2.2. Experimental Design

According to the research results, three gradients were selected for the replacement rate of RCA and iron ore tailings sand (IOT), which were 0% and 30%, and 50%, respectively. The water-cement quantitative relation was 0.4, and the specifics of the mix ration are shown in Table 4.

This test adopts the quick F-T way and is in identity with the level of Test Methods of Long-term Performance and Durability of Ordinary Concrete (national standard of the People’s Republic of China, GB/T50082-2009). Figure 4 is shown as the flow chart of the F-T cycle.

The specimen sizes are 100 × 100 × 400 mm3 and 100 × 100 × 100 mm3. The former was used to test mass loss and RDEM. In this paper, a dynamic elastic modulus tester was accustomed to measure the RDEM of concrete specimens. The pulse speed was affected past the rigidity of the concrete, and the harder the internal structure is, the faster the pulse propagates from the transmitter to the receiver, indicating that the RDEM was higher [24]. The latter was used for microscopic analysis (NMR and SEM). NMR was used to analyze the changes in the internal pore structure of the specimens after damage by F-T cycles. The electron microscopy analysis was performed using a GeminiSEM500 field emission scanning electron microscope, which could be used for ultrahigh resolution microscopic morphological characterization, microzone structure, and compositional analysis of the samples. Samples with three ITZs (15 mm × 15 mm × 15 mm) were prepared from the specimens by a cutting machine and placed in anhydrous ethanol to terminate hydration. The samples were placed in a vacuum oven at a temperature of 50°C for 2 days, and the samples were gold sprayed before SEM testing. RDEM, NMR, and SEM test instruments are shown in Figure 5. Among them, the mechanical properties were tested every 25 F-T cycles. When its RDEM was less than 60%, the mass change rate was more than 5%; i.e., it reached the prescribed amount of F-T cycles.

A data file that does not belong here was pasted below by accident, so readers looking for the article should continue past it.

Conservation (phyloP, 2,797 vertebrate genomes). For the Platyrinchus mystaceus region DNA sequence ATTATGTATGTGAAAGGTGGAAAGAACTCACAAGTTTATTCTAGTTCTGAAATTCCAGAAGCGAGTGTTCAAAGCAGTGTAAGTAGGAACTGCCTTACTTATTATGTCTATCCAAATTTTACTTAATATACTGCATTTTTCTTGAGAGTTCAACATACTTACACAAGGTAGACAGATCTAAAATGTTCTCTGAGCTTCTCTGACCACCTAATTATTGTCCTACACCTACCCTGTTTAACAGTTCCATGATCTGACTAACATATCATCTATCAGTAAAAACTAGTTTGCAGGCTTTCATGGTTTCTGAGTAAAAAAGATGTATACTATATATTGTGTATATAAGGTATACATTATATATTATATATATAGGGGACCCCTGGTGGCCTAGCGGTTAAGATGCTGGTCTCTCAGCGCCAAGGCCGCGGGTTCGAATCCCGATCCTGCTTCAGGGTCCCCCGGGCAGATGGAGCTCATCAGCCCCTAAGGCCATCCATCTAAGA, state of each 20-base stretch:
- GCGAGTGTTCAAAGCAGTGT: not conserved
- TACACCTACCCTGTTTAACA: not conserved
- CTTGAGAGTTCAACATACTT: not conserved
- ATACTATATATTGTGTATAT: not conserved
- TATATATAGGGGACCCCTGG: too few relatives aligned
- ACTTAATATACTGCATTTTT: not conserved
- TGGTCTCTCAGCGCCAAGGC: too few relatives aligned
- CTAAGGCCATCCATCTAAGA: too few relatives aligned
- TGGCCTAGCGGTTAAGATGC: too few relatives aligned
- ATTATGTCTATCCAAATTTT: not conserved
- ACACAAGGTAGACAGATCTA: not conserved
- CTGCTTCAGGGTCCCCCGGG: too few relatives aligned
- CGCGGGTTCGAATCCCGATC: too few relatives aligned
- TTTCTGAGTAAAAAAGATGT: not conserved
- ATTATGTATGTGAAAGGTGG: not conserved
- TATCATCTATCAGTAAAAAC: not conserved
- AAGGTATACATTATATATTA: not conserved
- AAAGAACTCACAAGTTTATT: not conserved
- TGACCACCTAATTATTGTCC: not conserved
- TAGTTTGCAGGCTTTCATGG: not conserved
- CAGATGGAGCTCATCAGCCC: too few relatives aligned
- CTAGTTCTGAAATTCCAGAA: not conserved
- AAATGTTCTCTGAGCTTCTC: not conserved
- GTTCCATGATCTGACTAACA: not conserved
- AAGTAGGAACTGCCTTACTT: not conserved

3. Results and Discussion

3.1. Analysis of Apparent Damage Phenomenon

Before the F-T cycle of concrete, the main body and end face of concrete were relatively smooth and smooth. Due to the addition of A-EA in the preparation process, semicircular microair bubbles appeared on the surface, and their number and size were not consistent. All the specimens had not failed after the design cycle, but some of them had spalling of surface mortar. The mass and RDEM of concrete did not change indeed in the early cycle (N < 100). After 100 cycles, the change range of mass and RDEM became improved with the increasing amounts of pores and microcracks on the concrete surface. Since the F-T cycle, the concrete specimen with the IOT replacement rate of 30% appeared, as shown in Figure 6. The damage degree of the specimen is multiplied by increasing the replacement rate of RCA. From Figure 6(c) that the change extent of the damage morphology of the specimen is RAC3-IOT3 > RAC0-IOT3 > RAC5-IOT3 > RAC7-IOT3.